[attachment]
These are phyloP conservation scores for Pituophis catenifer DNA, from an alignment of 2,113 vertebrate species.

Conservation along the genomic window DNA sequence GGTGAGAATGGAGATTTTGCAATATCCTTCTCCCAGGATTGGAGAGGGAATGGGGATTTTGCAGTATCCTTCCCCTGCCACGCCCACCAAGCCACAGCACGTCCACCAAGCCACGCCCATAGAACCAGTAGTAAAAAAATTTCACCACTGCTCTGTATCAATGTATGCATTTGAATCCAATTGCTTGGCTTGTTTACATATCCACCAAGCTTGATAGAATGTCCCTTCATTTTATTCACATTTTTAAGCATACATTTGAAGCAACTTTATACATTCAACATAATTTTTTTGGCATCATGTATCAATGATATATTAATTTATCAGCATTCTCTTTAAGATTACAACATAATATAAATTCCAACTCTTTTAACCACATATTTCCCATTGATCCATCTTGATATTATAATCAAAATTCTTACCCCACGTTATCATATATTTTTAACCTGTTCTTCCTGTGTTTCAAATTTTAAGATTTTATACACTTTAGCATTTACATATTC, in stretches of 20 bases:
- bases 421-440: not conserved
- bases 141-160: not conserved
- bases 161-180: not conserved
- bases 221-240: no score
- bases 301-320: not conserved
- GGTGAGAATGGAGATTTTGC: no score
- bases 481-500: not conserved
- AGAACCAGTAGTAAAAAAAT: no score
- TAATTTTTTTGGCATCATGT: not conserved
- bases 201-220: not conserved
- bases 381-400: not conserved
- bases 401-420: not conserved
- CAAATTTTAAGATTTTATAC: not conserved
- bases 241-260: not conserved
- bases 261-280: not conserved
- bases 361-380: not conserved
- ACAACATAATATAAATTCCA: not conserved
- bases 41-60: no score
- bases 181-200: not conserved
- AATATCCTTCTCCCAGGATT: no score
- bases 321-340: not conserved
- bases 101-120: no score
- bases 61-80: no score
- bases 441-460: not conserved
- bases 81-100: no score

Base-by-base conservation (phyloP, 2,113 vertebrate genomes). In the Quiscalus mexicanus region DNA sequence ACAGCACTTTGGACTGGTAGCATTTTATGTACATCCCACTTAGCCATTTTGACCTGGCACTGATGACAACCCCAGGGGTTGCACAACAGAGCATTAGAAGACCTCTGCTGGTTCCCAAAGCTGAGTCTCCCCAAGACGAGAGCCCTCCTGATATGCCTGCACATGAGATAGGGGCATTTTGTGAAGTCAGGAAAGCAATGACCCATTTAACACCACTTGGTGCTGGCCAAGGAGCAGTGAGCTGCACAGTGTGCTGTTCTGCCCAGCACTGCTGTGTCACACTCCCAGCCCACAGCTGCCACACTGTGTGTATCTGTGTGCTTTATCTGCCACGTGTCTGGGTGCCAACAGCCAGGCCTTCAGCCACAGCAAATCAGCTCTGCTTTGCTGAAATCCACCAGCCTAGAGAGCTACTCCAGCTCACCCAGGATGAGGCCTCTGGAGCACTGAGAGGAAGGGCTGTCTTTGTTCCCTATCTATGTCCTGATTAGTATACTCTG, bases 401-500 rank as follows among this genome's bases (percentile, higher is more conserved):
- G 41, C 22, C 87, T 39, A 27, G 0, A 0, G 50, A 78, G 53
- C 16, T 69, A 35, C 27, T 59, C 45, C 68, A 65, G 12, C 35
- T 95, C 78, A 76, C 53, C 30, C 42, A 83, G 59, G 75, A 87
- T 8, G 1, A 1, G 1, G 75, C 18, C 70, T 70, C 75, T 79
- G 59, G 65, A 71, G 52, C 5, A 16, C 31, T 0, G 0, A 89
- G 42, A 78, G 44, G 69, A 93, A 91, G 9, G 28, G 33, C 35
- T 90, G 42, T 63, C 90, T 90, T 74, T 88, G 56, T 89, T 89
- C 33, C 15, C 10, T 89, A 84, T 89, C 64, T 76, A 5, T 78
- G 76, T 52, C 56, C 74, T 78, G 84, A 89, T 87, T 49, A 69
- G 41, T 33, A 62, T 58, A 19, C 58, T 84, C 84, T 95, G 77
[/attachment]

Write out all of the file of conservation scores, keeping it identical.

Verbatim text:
These are phyloP conservation scores for Pituophis catenifer DNA, from an alignment of 2,113 vertebrate species.

Conservation along the genomic window DNA sequence GGTGAGAATGGAGATTTTGCAATATCCTTCTCCCAGGATTGGAGAGGGAATGGGGATTTTGCAGTATCCTTCCCCTGCCACGCCCACCAAGCCACAGCACGTCCACCAAGCCACGCCCATAGAACCAGTAGTAAAAAAATTTCACCACTGCTCTGTATCAATGTATGCATTTGAATCCAATTGCTTGGCTTGTTTACATATCCACCAAGCTTGATAGAATGTCCCTTCATTTTATTCACATTTTTAAGCATACATTTGAAGCAACTTTATACATTCAACATAATTTTTTTGGCATCATGTATCAATGATATATTAATTTATCAGCATTCTCTTTAAGATTACAACATAATATAAATTCCAACTCTTTTAACCACATATTTCCCATTGATCCATCTTGATATTATAATCAAAATTCTTACCCCACGTTATCATATATTTTTAACCTGTTCTTCCTGTGTTTCAAATTTTAAGATTTTATACACTTTAGCATTTACATATTC, in stretches of 20 bases:
- bases 421-440: not conserved
- bases 141-160: not conserved
- bases 161-180: not conserved
- bases 221-240: no score
- bases 301-320: not conserved
- GGTGAGAATGGAGATTTTGC: no score
- bases 481-500: not conserved
- AGAACCAGTAGTAAAAAAAT: no score
- TAATTTTTTTGGCATCATGT: not conserved
- bases 201-220: not conserved
- bases 381-400: not conserved
- bases 401-420: not conserved
- CAAATTTTAAGATTTTATAC: not conserved
- bases 241-260: not conserved
- bases 261-280: not conserved
- bases 361-380: not conserved
- ACAACATAATATAAATTCCA: not conserved
- bases 41-60: no score
- bases 181-200: not conserved
- AATATCCTTCTCCCAGGATT: no score
- bases 321-340: not conserved
- bases 101-120: no score
- bases 61-80: no score
- bases 441-460: not conserved
- bases 81-100: no score

Base-by-base conservation (phyloP, 2,113 vertebrate genomes). In the Quiscalus mexicanus region DNA sequence ACAGCACTTTGGACTGGTAGCATTTTATGTACATCCCACTTAGCCATTTTGACCTGGCACTGATGACAACCCCAGGGGTTGCACAACAGAGCATTAGAAGACCTCTGCTGGTTCCCAAAGCTGAGTCTCCCCAAGACGAGAGCCCTCCTGATATGCCTGCACATGAGATAGGGGCATTTTGTGAAGTCAGGAAAGCAATGACCCATTTAACACCACTTGGTGCTGGCCAAGGAGCAGTGAGCTGCACAGTGTGCTGTTCTGCCCAGCACTGCTGTGTCACACTCCCAGCCCACAGCTGCCACACTGTGTGTATCTGTGTGCTTTATCTGCCACGTGTCTGGGTGCCAACAGCCAGGCCTTCAGCCACAGCAAATCAGCTCTGCTTTGCTGAAATCCACCAGCCTAGAGAGCTACTCCAGCTCACCCAGGATGAGGCCTCTGGAGCACTGAGAGGAAGGGCTGTCTTTGTTCCCTATCTATGTCCTGATTAGTATACTCTG, bases 401-500 rank as follows among this genome's bases (percentile, higher is more conserved):
- G 41, C 22, C 87, T 39, A 27, G 0, A 0, G 50, A 78, G 53
- C 16, T 69, A 35, C 27, T 59, C 45, C 68, A 65, G 12, C 35
- T 95, C 78, A 76, C 53, C 30, C 42, A 83, G 59, G 75, A 87
- T 8, G 1, A 1, G 1, G 75, C 18, C 70, T 70, C 75, T 79
- G 59, G 65, A 71, G 52, C 5, A 16, C 31, T 0, G 0, A 89
- G 42, A 78, G 44, G 69, A 93, A 91, G 9, G 28, G 33, C 35
- T 90, G 42, T 63, C 90, T 90, T 74, T 88, G 56, T 89, T 89
- C 33, C 15, C 10, T 89, A 84, T 89, C 64, T 76, A 5, T 78
- G 76, T 52, C 56, C 74, T 78, G 84, A 89, T 87, T 49, A 69
- G 41, T 33, A 62, T 58, A 19, C 58, T 84, C 84, T 95, G 77